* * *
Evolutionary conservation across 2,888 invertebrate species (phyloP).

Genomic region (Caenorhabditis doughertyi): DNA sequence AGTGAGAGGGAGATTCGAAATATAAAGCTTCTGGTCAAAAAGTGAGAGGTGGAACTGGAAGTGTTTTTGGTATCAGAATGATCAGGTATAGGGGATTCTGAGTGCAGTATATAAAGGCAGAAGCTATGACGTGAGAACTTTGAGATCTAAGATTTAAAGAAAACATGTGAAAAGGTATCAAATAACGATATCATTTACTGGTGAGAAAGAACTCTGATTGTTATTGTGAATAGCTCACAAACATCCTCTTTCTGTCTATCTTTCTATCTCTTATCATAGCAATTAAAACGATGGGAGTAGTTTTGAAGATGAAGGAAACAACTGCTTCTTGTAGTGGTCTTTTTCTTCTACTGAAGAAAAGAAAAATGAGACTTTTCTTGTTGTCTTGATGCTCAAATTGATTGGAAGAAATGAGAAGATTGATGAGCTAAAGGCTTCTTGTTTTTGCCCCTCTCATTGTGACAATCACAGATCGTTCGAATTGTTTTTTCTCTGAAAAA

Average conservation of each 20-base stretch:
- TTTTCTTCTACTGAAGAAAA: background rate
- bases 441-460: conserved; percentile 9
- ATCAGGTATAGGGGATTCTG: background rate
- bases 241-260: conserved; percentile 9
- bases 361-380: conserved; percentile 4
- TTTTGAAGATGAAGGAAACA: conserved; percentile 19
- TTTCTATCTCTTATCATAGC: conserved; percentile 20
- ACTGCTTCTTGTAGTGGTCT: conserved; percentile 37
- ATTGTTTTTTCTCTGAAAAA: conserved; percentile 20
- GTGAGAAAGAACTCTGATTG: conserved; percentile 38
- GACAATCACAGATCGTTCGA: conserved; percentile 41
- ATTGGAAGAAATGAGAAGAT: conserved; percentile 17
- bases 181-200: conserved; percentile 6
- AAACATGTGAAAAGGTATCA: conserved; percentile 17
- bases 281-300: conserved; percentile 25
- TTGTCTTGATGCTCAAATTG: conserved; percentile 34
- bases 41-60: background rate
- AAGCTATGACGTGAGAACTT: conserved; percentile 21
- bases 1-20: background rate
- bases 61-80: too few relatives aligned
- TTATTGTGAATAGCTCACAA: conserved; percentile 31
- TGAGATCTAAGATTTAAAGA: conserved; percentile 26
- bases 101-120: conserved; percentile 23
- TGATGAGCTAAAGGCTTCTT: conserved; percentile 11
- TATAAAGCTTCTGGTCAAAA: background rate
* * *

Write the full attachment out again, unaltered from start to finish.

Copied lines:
Evolutionary conservation across 2,888 invertebrate species (phyloP).

Genomic region (Caenorhabditis doughertyi): DNA sequence AGTGAGAGGGAGATTCGAAATATAAAGCTTCTGGTCAAAAAGTGAGAGGTGGAACTGGAAGTGTTTTTGGTATCAGAATGATCAGGTATAGGGGATTCTGAGTGCAGTATATAAAGGCAGAAGCTATGACGTGAGAACTTTGAGATCTAAGATTTAAAGAAAACATGTGAAAAGGTATCAAATAACGATATCATTTACTGGTGAGAAAGAACTCTGATTGTTATTGTGAATAGCTCACAAACATCCTCTTTCTGTCTATCTTTCTATCTCTTATCATAGCAATTAAAACGATGGGAGTAGTTTTGAAGATGAAGGAAACAACTGCTTCTTGTAGTGGTCTTTTTCTTCTACTGAAGAAAAGAAAAATGAGACTTTTCTTGTTGTCTTGATGCTCAAATTGATTGGAAGAAATGAGAAGATTGATGAGCTAAAGGCTTCTTGTTTTTGCCCCTCTCATTGTGACAATCACAGATCGTTCGAATTGTTTTTTCTCTGAAAAA

Average conservation of each 20-base stretch:
- TTTTCTTCTACTGAAGAAAA: background rate
- bases 441-460: conserved; percentile 9
- ATCAGGTATAGGGGATTCTG: background rate
- bases 241-260: conserved; percentile 9
- bases 361-380: conserved; percentile 4
- TTTTGAAGATGAAGGAAACA: conserved; percentile 19
- TTTCTATCTCTTATCATAGC: conserved; percentile 20
- ACTGCTTCTTGTAGTGGTCT: conserved; percentile 37
- ATTGTTTTTTCTCTGAAAAA: conserved; percentile 20
- GTGAGAAAGAACTCTGATTG: conserved; percentile 38
- GACAATCACAGATCGTTCGA: conserved; percentile 41
- ATTGGAAGAAATGAGAAGAT: conserved; percentile 17
- bases 181-200: conserved; percentile 6
- AAACATGTGAAAAGGTATCA: conserved; percentile 17
- bases 281-300: conserved; percentile 25
- TTGTCTTGATGCTCAAATTG: conserved; percentile 34
- bases 41-60: background rate
- AAGCTATGACGTGAGAACTT: conserved; percentile 21
- bases 1-20: background rate
- bases 61-80: too few relatives aligned
- TTATTGTGAATAGCTCACAA: conserved; percentile 31
- TGAGATCTAAGATTTAAAGA: conserved; percentile 26
- bases 101-120: conserved; percentile 23
- TGATGAGCTAAAGGCTTCTT: conserved; percentile 11
- TATAAAGCTTCTGGTCAAAA: background rate